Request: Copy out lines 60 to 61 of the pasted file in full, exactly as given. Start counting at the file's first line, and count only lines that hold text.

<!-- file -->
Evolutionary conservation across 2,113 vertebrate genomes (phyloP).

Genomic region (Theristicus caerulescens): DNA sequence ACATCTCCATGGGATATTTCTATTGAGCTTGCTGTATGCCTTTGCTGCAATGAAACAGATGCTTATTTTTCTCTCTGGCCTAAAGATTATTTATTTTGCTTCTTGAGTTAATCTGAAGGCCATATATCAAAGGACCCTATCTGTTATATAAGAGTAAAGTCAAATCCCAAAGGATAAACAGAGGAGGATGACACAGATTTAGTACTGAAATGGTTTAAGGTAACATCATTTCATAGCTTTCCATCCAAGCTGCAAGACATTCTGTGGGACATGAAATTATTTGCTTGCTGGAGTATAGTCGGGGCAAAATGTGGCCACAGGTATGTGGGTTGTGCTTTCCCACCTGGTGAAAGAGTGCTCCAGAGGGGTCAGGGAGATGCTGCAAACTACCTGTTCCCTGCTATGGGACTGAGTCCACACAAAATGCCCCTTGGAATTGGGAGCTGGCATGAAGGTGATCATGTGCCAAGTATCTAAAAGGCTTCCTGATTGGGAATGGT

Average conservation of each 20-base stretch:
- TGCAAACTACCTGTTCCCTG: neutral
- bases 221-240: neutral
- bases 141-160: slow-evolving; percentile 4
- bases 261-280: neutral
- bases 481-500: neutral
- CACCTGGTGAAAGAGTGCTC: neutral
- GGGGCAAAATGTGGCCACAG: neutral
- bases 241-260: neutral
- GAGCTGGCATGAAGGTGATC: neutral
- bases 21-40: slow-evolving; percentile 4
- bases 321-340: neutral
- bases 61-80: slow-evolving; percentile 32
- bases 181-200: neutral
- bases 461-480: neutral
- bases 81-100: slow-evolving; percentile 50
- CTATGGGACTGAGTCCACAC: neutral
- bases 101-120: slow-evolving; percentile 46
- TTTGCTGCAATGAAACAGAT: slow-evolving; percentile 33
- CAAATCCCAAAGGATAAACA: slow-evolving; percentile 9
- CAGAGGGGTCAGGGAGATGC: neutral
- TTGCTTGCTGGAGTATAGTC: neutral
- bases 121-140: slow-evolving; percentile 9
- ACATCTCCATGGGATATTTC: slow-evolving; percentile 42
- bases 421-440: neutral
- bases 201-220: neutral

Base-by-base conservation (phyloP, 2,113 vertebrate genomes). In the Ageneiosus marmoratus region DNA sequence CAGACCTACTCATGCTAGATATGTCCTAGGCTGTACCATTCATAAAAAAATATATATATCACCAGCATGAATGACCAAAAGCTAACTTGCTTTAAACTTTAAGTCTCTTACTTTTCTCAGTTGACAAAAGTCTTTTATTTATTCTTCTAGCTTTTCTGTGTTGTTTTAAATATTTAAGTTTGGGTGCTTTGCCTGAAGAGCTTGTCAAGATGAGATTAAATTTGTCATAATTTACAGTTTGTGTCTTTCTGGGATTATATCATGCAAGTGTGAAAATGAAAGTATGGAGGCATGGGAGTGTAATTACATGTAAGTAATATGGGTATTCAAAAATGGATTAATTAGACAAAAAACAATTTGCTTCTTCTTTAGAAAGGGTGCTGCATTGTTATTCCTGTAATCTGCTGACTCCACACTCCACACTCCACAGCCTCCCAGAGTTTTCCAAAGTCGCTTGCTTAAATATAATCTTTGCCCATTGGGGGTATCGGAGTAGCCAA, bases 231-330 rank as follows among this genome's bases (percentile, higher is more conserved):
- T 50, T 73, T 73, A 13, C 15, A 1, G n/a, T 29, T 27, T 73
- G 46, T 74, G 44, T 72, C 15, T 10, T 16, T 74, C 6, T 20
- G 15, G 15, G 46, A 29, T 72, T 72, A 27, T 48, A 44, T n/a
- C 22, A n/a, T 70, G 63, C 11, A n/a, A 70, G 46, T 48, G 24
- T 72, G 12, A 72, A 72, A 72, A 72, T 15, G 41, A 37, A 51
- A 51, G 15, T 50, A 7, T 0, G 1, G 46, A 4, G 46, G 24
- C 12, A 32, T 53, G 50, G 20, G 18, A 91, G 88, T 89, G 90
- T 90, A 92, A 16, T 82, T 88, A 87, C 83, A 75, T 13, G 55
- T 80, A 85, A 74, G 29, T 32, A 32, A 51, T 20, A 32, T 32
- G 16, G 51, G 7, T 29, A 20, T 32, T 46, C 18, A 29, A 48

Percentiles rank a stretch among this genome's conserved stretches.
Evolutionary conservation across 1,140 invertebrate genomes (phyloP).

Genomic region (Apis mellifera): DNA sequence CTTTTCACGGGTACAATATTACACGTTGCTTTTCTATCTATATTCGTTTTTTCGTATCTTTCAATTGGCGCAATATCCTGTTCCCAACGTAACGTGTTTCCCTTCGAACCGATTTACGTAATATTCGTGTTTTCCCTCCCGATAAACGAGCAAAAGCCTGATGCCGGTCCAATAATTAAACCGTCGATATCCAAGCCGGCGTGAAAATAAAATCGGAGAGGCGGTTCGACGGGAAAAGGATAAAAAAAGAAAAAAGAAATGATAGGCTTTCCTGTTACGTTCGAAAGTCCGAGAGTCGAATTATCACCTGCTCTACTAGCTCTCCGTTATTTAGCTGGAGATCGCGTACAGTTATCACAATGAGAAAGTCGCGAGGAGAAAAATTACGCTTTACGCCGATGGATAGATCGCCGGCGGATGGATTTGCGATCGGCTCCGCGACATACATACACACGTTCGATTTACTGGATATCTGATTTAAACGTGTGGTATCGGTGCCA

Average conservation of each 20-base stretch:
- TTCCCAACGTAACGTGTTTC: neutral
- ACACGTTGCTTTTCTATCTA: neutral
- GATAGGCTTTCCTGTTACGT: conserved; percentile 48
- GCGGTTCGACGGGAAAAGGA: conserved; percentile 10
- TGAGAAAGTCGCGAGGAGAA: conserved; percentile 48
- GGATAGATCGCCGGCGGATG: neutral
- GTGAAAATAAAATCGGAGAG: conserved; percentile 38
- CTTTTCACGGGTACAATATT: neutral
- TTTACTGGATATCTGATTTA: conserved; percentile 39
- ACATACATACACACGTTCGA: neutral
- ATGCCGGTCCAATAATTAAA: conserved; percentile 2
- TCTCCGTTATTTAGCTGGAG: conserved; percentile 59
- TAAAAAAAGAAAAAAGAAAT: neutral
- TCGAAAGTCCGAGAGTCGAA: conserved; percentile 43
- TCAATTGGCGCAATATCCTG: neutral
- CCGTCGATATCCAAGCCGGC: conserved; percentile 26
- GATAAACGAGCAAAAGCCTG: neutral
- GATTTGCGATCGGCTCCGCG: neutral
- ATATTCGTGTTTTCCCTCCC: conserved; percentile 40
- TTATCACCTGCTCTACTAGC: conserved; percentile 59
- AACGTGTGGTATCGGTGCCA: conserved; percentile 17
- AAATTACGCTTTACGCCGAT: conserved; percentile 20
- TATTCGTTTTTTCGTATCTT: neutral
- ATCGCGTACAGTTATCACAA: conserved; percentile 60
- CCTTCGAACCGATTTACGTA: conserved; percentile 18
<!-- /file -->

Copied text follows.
- GATAAACGAGCAAAAGCCTG: neutral
- GATTTGCGATCGGCTCCGCG: neutral